I often take a critical view of private philanthropists' role in education reform. But when I took a closer look at this particular study's methodology and results, I found that there are good reasons why big donors might avoid the top three charters here, despite their good performance on 2010 Advanced Placement exams and state standardized tests, the only measures used by Cato to assess quality.
The American Indian Public Charter Schools (#1 in Cato study, 21st for funding) were founded by Ben Chavis. (CORRECTION: A DIFFERENT BEN CHAVIS, FORMERLY BEN CHAVIS MUMAHAMMAD, WAS FORMER DIRECTOR OF THE NAACP.) I've written before about "No Excuses" charters, but AIM is somewhat infamous for taking the ideology to a whole 'nother level, so to speak. When Chavis was principal of the schools, he was known for berating employees and directing racial epithets toward students, supposedly to motivate them to overcome negative stereotypes.
Even though Chavis is no longer principal, the AIM schools continue to embrace controversial discipline practices, such as sending misbehaving students to sit on the floor of older childrens' classrooms. There are few music, art, or sports programs. What's more, the school's website is filled with unusual references to the importance of "free-market capitalism." Children and teachers are given cash rewards for academic success.
Plenty of folks celebrate Chavis and his schools. Others might be uncomfortable funding them, and I can't say I blame then.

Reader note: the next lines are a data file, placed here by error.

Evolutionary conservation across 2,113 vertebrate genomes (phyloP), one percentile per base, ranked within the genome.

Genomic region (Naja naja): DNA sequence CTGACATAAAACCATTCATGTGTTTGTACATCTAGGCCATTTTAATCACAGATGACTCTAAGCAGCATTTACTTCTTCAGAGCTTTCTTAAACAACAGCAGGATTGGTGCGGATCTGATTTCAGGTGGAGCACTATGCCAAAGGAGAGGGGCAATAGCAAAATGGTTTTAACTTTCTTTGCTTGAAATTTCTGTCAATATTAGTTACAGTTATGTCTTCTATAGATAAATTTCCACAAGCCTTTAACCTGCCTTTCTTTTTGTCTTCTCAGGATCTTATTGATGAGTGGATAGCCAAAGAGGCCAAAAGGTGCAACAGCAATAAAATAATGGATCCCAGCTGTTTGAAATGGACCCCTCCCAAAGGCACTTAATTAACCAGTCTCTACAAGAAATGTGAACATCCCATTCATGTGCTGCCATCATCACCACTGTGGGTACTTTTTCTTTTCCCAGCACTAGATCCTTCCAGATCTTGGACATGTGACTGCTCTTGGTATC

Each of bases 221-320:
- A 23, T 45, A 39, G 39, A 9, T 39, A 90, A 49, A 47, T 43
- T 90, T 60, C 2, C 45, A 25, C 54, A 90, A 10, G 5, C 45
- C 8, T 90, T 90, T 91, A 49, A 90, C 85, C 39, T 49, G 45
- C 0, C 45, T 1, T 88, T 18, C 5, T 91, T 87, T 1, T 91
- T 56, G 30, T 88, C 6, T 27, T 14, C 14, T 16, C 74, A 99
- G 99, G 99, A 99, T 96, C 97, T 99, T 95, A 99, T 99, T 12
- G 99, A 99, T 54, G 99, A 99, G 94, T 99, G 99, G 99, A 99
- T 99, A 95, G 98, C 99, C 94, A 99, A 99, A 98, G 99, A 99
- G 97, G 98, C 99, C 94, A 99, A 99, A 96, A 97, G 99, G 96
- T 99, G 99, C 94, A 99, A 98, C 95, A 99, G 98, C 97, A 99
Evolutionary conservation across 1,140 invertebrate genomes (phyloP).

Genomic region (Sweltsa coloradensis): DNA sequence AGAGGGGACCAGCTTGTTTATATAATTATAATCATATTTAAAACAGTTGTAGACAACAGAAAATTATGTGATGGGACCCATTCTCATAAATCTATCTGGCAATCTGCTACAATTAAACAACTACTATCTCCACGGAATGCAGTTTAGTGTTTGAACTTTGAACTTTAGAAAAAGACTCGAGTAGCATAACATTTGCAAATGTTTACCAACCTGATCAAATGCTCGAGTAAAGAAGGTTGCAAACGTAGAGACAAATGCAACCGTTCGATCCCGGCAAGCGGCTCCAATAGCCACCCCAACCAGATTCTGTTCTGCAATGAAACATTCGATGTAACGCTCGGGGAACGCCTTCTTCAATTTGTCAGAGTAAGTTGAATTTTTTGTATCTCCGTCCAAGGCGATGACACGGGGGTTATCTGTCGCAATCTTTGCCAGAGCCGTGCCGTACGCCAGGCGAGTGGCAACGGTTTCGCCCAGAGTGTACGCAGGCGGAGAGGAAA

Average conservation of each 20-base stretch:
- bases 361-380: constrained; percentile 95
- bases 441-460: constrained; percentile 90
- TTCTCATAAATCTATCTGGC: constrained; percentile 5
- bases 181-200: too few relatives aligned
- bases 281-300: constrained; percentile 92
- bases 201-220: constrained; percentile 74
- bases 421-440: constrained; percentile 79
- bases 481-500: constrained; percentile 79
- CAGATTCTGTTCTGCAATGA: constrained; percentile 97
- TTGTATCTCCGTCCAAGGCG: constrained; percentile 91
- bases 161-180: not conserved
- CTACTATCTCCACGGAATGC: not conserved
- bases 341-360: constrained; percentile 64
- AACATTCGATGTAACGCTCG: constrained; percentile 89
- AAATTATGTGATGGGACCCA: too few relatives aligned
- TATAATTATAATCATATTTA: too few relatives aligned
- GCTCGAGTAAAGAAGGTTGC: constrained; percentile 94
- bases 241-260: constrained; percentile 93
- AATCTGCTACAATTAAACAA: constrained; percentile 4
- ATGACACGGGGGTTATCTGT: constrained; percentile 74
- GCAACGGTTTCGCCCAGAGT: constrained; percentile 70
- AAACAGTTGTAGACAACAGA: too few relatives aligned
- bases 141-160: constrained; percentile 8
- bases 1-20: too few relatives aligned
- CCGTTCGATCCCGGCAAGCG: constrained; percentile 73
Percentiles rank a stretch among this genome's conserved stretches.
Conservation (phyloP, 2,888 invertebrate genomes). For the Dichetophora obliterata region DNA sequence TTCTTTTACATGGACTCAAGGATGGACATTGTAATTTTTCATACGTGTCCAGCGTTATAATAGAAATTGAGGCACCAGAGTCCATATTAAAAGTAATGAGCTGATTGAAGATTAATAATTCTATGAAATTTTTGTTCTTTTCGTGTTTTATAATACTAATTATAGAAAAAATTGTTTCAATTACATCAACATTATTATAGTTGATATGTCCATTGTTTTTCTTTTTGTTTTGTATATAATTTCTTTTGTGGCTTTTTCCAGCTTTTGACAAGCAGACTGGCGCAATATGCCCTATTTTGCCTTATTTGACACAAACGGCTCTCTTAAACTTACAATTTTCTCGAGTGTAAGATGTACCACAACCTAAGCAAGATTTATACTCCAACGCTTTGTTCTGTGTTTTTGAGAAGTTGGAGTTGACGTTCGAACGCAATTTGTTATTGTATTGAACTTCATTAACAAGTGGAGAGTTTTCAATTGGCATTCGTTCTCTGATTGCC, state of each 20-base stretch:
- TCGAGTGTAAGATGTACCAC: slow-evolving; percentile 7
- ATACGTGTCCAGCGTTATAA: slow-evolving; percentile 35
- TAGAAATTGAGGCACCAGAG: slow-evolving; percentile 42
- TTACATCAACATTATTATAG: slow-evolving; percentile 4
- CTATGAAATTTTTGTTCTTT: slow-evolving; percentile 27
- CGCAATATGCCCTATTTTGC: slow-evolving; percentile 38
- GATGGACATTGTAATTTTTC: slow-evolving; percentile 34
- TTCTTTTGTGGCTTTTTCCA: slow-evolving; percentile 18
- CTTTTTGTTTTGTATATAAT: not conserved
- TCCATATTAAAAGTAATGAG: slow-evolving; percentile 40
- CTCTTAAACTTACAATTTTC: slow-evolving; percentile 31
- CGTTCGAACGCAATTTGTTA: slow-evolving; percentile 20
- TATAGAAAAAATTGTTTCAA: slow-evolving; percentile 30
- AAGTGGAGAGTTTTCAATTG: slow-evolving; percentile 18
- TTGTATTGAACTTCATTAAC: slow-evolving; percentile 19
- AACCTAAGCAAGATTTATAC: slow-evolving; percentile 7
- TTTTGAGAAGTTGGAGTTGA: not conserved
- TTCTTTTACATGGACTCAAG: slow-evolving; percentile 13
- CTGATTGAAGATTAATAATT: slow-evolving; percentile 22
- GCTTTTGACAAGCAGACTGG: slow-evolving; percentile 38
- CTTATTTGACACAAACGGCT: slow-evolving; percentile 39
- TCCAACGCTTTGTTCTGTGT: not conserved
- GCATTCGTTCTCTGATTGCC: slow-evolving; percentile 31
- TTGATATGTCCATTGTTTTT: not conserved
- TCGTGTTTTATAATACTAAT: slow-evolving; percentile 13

As for the Oakland Charter Academies (#2 in Cato study, 27th for funding), they came under new management are were renamed the Amethod Schools in 2004, as a means of addressing a history of organizational turmoil. Since then, achievement results have been good, but until the schools garner a longer, more stable track record, it's unlikely they'll attract much foundation support.
The number three school in the Cato report is Wilder's Prepatory Academy Charter School (#3 in Cato study, 39th for funding(, a combined elementery and middle school in Ingleside, CA. Its website is not up-to-date and contains little information on the school's approach to curriculum, instruction, or anything else. Nor did I find any media mentions of the school. Other than test score data, there's not much here to convince a philanthropist to make a large investment.
Anyhow, I'd say this Cato report serves as a reminder that we always need to probe deeper than test score data when we assess any school. Philanthropists rightly look for other evidence of success, including competent management, the political viability of the school's model, and a coherent approach to learning.